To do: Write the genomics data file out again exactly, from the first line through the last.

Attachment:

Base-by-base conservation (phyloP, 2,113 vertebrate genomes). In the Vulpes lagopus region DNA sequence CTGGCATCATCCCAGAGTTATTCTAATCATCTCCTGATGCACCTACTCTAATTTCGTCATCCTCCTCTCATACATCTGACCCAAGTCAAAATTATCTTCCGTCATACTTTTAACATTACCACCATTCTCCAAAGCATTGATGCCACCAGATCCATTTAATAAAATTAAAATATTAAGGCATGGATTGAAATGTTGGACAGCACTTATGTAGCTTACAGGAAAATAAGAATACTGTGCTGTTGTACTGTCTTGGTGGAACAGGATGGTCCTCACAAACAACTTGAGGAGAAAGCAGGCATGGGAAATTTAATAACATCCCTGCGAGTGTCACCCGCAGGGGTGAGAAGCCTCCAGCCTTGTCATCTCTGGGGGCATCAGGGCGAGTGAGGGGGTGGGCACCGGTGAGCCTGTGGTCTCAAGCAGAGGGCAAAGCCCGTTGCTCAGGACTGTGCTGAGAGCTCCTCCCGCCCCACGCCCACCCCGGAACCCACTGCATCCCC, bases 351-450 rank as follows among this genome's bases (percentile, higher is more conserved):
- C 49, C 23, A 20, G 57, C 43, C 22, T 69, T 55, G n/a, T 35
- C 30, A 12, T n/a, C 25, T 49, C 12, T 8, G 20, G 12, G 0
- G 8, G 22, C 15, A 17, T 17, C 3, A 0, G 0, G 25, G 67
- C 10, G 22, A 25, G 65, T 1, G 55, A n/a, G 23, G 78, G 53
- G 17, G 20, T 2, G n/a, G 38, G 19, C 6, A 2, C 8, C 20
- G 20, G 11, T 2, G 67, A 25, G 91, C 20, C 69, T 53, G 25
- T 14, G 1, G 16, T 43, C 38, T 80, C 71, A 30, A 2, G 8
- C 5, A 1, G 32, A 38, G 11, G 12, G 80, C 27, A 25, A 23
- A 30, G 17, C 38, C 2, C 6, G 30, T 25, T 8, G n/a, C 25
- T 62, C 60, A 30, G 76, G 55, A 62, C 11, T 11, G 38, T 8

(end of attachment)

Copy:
Base-by-base conservation (phyloP, 2,113 vertebrate genomes). In the Vulpes lagopus region DNA sequence CTGGCATCATCCCAGAGTTATTCTAATCATCTCCTGATGCACCTACTCTAATTTCGTCATCCTCCTCTCATACATCTGACCCAAGTCAAAATTATCTTCCGTCATACTTTTAACATTACCACCATTCTCCAAAGCATTGATGCCACCAGATCCATTTAATAAAATTAAAATATTAAGGCATGGATTGAAATGTTGGACAGCACTTATGTAGCTTACAGGAAAATAAGAATACTGTGCTGTTGTACTGTCTTGGTGGAACAGGATGGTCCTCACAAACAACTTGAGGAGAAAGCAGGCATGGGAAATTTAATAACATCCCTGCGAGTGTCACCCGCAGGGGTGAGAAGCCTCCAGCCTTGTCATCTCTGGGGGCATCAGGGCGAGTGAGGGGGTGGGCACCGGTGAGCCTGTGGTCTCAAGCAGAGGGCAAAGCCCGTTGCTCAGGACTGTGCTGAGAGCTCCTCCCGCCCCACGCCCACCCCGGAACCCACTGCATCCCC, bases 351-450 rank as follows among this genome's bases (percentile, higher is more conserved):
- C 49, C 23, A 20, G 57, C 43, C 22, T 69, T 55, G n/a, T 35
- C 30, A 12, T n/a, C 25, T 49, C 12, T 8, G 20, G 12, G 0
- G 8, G 22, C 15, A 17, T 17, C 3, A 0, G 0, G 25, G 67
- C 10, G 22, A 25, G 65, T 1, G 55, A n/a, G 23, G 78, G 53
- G 17, G 20, T 2, G n/a, G 38, G 19, C 6, A 2, C 8, C 20
- G 20, G 11, T 2, G 67, A 25, G 91, C 20, C 69, T 53, G 25
- T 14, G 1, G 16, T 43, C 38, T 80, C 71, A 30, A 2, G 8
- C 5, A 1, G 32, A 38, G 11, G 12, G 80, C 27, A 25, A 23
- A 30, G 17, C 38, C 2, C 6, G 30, T 25, T 8, G n/a, C 25
- T 62, C 60, A 30, G 76, G 55, A 62, C 11, T 11, G 38, T 8